• Ensure adequate lighting in the bathroom.
  • Have non-slip surfaces and install grab bars in the shower, tub, and toilet.
  • Test the water temperature before entering the shower area or bathtub.
  • Ensure the bathmats are non-slippery.
  • Consider a bath seat for more safety and comfort.
  • Be careful when using the bathroom after it has been cleaned.

Fire and Hazardous Materials

  • Have an escape route in case of fire.
  • Install a smoke detector on every floor of your home and test it at intervals of 3-6 months.
  • Label and store flammable and hazardous items properly.
  • Have an electrician inspect the wiring, electrical cords, and appliances regularly.

Nutrition Checklist for Seniors in Elderly Homes

Understanding that the foods you eat help build and maintain your body is beneficial. Although your appetite may reduce with age, your body needs the essential nutrients to function well. Skipping meals and inadequately eating can lead to dizziness and weakness, increasing the possibility of a fall. Moreover, deficiencies may cause heart disease, bone loss, arthritis, diabetes, and more. Healthy eating promotes strong bones, a healthy heart, and infection resistance. Consuming a well-balanced diet every day is essential to enjoy your senior years. Consider the following to achieve this:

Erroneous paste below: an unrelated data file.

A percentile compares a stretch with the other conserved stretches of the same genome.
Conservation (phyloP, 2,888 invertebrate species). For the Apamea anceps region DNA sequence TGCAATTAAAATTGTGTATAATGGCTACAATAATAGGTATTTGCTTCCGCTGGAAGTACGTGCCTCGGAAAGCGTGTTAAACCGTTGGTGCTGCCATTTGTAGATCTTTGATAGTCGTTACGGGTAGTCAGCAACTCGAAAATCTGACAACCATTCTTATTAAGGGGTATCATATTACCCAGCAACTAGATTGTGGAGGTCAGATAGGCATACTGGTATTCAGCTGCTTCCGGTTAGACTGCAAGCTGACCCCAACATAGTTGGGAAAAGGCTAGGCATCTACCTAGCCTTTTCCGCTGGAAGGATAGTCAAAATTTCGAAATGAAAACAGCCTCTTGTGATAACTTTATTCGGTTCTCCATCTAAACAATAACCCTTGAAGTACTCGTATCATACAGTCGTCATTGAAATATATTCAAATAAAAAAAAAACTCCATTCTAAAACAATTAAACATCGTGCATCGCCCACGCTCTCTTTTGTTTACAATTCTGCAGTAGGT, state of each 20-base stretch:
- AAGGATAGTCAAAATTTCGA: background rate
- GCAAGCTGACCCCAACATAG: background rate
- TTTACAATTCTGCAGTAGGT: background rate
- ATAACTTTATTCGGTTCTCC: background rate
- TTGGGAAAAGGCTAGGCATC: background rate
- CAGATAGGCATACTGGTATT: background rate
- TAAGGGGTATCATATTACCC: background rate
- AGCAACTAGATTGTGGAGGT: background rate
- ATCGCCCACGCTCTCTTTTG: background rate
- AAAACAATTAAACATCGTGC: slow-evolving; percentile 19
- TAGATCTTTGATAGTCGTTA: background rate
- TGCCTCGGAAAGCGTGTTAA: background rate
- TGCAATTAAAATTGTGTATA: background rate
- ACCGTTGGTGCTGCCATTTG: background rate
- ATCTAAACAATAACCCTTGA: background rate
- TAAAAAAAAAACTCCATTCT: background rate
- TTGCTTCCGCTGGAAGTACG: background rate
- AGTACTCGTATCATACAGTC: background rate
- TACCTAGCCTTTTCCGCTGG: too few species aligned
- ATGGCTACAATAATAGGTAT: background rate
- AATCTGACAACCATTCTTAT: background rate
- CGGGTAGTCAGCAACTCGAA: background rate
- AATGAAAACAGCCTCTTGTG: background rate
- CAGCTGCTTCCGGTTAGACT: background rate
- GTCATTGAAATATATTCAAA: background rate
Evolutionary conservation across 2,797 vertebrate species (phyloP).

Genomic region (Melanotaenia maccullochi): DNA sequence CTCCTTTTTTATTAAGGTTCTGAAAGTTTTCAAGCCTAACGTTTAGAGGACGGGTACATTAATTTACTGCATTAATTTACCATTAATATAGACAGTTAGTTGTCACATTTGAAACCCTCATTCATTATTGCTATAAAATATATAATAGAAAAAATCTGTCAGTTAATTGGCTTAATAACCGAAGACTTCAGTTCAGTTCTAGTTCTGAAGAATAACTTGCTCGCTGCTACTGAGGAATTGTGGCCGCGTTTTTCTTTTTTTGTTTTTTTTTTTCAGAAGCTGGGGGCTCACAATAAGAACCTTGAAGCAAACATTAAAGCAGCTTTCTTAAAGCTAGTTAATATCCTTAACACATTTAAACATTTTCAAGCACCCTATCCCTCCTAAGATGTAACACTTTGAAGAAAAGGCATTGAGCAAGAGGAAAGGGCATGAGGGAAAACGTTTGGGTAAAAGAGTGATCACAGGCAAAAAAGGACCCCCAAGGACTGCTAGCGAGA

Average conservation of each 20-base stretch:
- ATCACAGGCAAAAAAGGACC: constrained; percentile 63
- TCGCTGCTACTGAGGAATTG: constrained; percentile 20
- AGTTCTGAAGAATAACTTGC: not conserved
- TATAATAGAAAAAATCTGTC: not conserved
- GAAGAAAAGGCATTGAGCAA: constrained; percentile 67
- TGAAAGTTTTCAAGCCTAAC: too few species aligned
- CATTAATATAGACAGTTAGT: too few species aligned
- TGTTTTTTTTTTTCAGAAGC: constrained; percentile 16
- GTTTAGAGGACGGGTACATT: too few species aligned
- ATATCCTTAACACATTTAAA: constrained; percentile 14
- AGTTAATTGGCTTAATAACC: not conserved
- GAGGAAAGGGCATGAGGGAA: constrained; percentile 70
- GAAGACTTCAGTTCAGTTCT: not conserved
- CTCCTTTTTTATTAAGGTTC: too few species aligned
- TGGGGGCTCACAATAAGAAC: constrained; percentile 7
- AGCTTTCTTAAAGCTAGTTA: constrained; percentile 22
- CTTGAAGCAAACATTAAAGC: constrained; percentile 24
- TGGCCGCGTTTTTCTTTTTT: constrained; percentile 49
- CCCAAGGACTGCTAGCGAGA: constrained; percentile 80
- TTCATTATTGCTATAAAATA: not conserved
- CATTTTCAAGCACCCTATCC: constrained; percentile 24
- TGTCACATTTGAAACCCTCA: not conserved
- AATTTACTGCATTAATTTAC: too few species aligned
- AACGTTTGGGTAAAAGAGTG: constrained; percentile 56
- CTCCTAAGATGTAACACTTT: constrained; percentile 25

• Include fruits and vegetables in your meals.
  • Consume whole grains and enriched products.
  • Have milk products, lower-fat foods, and dry fruits regularly.
  • Include fish, leaner meats, poultry, and lentils in your daily diet.
  • Practice eating at regular times.

When you live in a reputable elderly home, you do not have to worry about these factors because you will have professional staff to ensure your safety.

Get the Best Safety and Protection in Our Retirement Home

The Holiday Retirement offers the best senior living options in Hartford. We have a qualified and friendly staff to cater to your needs and treat you with the love and dignity you deserve. We will understand your needs and ensure you have everything to lead a worry-free and comfortable life after retirement.

Our facility is conveniently located in a safe area to ensure easy accessibility and peace of mind. We have three major medical facilities and two pharmacies nearby. We offer a spacious studio with individual heat and air conditioning, two buzzers for emergencies, and daily laundry and housekeeping services. You can also enjoy nutritious and delicious meals three times a day.

For more information about our elderly homes and the amenities we offer, call us at 1-860-233-8202 or fill out our online form to book a facility tour.